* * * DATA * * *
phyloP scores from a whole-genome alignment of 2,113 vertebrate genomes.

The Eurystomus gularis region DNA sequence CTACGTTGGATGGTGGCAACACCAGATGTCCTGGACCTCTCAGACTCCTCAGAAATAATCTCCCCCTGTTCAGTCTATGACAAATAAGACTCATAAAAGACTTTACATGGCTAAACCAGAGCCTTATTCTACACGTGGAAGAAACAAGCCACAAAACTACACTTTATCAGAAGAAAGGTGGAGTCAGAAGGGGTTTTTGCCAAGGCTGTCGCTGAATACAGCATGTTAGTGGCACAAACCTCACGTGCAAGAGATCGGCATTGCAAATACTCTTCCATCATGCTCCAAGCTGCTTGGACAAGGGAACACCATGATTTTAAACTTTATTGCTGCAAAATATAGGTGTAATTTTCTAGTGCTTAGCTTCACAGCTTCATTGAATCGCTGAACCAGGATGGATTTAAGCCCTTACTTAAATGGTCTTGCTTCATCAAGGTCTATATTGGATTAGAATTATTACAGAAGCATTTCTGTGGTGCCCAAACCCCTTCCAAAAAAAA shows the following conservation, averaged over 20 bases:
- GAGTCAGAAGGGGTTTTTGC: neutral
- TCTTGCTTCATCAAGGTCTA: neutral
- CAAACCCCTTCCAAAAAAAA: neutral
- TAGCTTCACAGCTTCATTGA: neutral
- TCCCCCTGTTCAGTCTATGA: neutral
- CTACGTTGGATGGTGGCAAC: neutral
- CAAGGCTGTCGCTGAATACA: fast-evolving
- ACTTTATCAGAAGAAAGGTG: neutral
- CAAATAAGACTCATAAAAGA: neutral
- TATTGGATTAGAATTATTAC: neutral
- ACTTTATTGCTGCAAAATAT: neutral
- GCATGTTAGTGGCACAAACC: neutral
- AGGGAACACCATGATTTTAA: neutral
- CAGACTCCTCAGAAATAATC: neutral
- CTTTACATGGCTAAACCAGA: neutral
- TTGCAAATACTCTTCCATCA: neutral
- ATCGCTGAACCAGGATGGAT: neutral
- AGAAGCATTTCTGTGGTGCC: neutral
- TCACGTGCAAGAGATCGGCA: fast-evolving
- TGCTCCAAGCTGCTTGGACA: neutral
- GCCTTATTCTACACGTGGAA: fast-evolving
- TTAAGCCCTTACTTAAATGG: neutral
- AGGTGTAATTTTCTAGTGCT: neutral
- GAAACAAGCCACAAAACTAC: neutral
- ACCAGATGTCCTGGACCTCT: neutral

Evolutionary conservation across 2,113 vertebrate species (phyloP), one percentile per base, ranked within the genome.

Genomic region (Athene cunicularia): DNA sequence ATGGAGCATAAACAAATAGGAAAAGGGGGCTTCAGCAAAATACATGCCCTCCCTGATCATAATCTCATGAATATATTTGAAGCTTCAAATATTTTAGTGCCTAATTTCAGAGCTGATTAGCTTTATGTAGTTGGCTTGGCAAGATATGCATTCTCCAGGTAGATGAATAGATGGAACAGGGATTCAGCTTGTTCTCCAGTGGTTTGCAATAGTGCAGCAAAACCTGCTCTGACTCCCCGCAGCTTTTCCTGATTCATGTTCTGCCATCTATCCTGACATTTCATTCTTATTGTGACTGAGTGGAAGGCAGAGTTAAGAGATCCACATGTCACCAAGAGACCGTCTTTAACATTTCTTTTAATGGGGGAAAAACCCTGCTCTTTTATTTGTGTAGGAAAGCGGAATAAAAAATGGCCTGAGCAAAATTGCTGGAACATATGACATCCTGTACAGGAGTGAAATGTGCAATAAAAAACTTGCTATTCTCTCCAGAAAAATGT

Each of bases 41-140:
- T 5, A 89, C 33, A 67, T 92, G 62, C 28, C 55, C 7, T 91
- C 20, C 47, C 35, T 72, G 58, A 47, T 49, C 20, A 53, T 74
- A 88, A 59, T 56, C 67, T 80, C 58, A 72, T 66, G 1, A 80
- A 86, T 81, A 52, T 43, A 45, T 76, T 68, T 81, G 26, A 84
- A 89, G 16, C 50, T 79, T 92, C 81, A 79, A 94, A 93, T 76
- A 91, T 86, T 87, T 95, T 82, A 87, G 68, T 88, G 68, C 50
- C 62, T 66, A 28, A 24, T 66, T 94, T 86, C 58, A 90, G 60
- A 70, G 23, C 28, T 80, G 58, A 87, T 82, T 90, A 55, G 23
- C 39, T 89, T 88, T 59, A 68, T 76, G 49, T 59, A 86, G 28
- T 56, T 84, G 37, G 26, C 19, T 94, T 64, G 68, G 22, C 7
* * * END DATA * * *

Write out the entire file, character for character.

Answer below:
phyloP scores from a whole-genome alignment of 2,113 vertebrate genomes.

The Eurystomus gularis region DNA sequence CTACGTTGGATGGTGGCAACACCAGATGTCCTGGACCTCTCAGACTCCTCAGAAATAATCTCCCCCTGTTCAGTCTATGACAAATAAGACTCATAAAAGACTTTACATGGCTAAACCAGAGCCTTATTCTACACGTGGAAGAAACAAGCCACAAAACTACACTTTATCAGAAGAAAGGTGGAGTCAGAAGGGGTTTTTGCCAAGGCTGTCGCTGAATACAGCATGTTAGTGGCACAAACCTCACGTGCAAGAGATCGGCATTGCAAATACTCTTCCATCATGCTCCAAGCTGCTTGGACAAGGGAACACCATGATTTTAAACTTTATTGCTGCAAAATATAGGTGTAATTTTCTAGTGCTTAGCTTCACAGCTTCATTGAATCGCTGAACCAGGATGGATTTAAGCCCTTACTTAAATGGTCTTGCTTCATCAAGGTCTATATTGGATTAGAATTATTACAGAAGCATTTCTGTGGTGCCCAAACCCCTTCCAAAAAAAA shows the following conservation, averaged over 20 bases:
- GAGTCAGAAGGGGTTTTTGC: neutral
- TCTTGCTTCATCAAGGTCTA: neutral
- CAAACCCCTTCCAAAAAAAA: neutral
- TAGCTTCACAGCTTCATTGA: neutral
- TCCCCCTGTTCAGTCTATGA: neutral
- CTACGTTGGATGGTGGCAAC: neutral
- CAAGGCTGTCGCTGAATACA: fast-evolving
- ACTTTATCAGAAGAAAGGTG: neutral
- CAAATAAGACTCATAAAAGA: neutral
- TATTGGATTAGAATTATTAC: neutral
- ACTTTATTGCTGCAAAATAT: neutral
- GCATGTTAGTGGCACAAACC: neutral
- AGGGAACACCATGATTTTAA: neutral
- CAGACTCCTCAGAAATAATC: neutral
- CTTTACATGGCTAAACCAGA: neutral
- TTGCAAATACTCTTCCATCA: neutral
- ATCGCTGAACCAGGATGGAT: neutral
- AGAAGCATTTCTGTGGTGCC: neutral
- TCACGTGCAAGAGATCGGCA: fast-evolving
- TGCTCCAAGCTGCTTGGACA: neutral
- GCCTTATTCTACACGTGGAA: fast-evolving
- TTAAGCCCTTACTTAAATGG: neutral
- AGGTGTAATTTTCTAGTGCT: neutral
- GAAACAAGCCACAAAACTAC: neutral
- ACCAGATGTCCTGGACCTCT: neutral

Evolutionary conservation across 2,113 vertebrate species (phyloP), one percentile per base, ranked within the genome.

Genomic region (Athene cunicularia): DNA sequence ATGGAGCATAAACAAATAGGAAAAGGGGGCTTCAGCAAAATACATGCCCTCCCTGATCATAATCTCATGAATATATTTGAAGCTTCAAATATTTTAGTGCCTAATTTCAGAGCTGATTAGCTTTATGTAGTTGGCTTGGCAAGATATGCATTCTCCAGGTAGATGAATAGATGGAACAGGGATTCAGCTTGTTCTCCAGTGGTTTGCAATAGTGCAGCAAAACCTGCTCTGACTCCCCGCAGCTTTTCCTGATTCATGTTCTGCCATCTATCCTGACATTTCATTCTTATTGTGACTGAGTGGAAGGCAGAGTTAAGAGATCCACATGTCACCAAGAGACCGTCTTTAACATTTCTTTTAATGGGGGAAAAACCCTGCTCTTTTATTTGTGTAGGAAAGCGGAATAAAAAATGGCCTGAGCAAAATTGCTGGAACATATGACATCCTGTACAGGAGTGAAATGTGCAATAAAAAACTTGCTATTCTCTCCAGAAAAATGT

Each of bases 41-140:
- T 5, A 89, C 33, A 67, T 92, G 62, C 28, C 55, C 7, T 91
- C 20, C 47, C 35, T 72, G 58, A 47, T 49, C 20, A 53, T 74
- A 88, A 59, T 56, C 67, T 80, C 58, A 72, T 66, G 1, A 80
- A 86, T 81, A 52, T 43, A 45, T 76, T 68, T 81, G 26, A 84
- A 89, G 16, C 50, T 79, T 92, C 81, A 79, A 94, A 93, T 76
- A 91, T 86, T 87, T 95, T 82, A 87, G 68, T 88, G 68, C 50
- C 62, T 66, A 28, A 24, T 66, T 94, T 86, C 58, A 90, G 60
- A 70, G 23, C 28, T 80, G 58, A 87, T 82, T 90, A 55, G 23
- C 39, T 89, T 88, T 59, A 68, T 76, G 49, T 59, A 86, G 28
- T 56, T 84, G 37, G 26, C 19, T 94, T 64, G 68, G 22, C 7